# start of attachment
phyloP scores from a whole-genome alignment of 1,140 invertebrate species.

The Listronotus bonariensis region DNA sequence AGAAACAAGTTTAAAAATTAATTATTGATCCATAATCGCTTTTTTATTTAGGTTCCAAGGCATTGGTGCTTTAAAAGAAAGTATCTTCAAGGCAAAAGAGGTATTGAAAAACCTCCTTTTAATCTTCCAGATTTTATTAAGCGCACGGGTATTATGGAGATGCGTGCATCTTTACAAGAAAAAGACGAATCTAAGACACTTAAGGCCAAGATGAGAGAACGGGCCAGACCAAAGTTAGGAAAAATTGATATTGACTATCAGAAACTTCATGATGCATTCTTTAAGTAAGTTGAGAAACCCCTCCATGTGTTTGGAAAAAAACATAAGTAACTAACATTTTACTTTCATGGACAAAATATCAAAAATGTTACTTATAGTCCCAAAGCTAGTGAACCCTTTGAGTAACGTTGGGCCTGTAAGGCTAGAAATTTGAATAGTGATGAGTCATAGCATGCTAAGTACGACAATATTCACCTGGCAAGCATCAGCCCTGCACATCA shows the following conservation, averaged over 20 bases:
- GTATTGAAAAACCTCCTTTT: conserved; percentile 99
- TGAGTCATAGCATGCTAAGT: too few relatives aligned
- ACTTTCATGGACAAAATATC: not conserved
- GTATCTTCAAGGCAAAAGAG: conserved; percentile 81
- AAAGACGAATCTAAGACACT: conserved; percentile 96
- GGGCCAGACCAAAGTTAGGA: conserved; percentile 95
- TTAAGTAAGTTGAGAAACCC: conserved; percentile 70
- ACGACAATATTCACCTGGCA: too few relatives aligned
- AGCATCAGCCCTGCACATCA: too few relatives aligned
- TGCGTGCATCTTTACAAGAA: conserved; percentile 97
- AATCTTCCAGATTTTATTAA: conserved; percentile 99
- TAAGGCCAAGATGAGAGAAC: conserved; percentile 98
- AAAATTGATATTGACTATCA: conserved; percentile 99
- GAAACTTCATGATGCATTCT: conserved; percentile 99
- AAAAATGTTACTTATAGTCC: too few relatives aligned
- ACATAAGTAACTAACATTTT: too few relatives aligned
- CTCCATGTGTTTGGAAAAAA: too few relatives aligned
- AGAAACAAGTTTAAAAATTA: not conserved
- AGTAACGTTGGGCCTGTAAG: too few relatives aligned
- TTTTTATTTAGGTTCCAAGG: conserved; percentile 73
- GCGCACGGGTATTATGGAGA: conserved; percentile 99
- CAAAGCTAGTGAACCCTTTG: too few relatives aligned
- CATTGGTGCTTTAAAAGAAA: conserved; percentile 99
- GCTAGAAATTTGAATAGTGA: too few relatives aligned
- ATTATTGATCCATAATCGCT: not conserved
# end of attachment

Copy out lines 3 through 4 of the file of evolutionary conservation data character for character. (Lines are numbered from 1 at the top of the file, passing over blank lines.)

- GTATTGAAAAACCTCCTTTT: conserved; percentile 99
- TGAGTCATAGCATGCTAAGT: too few relatives aligned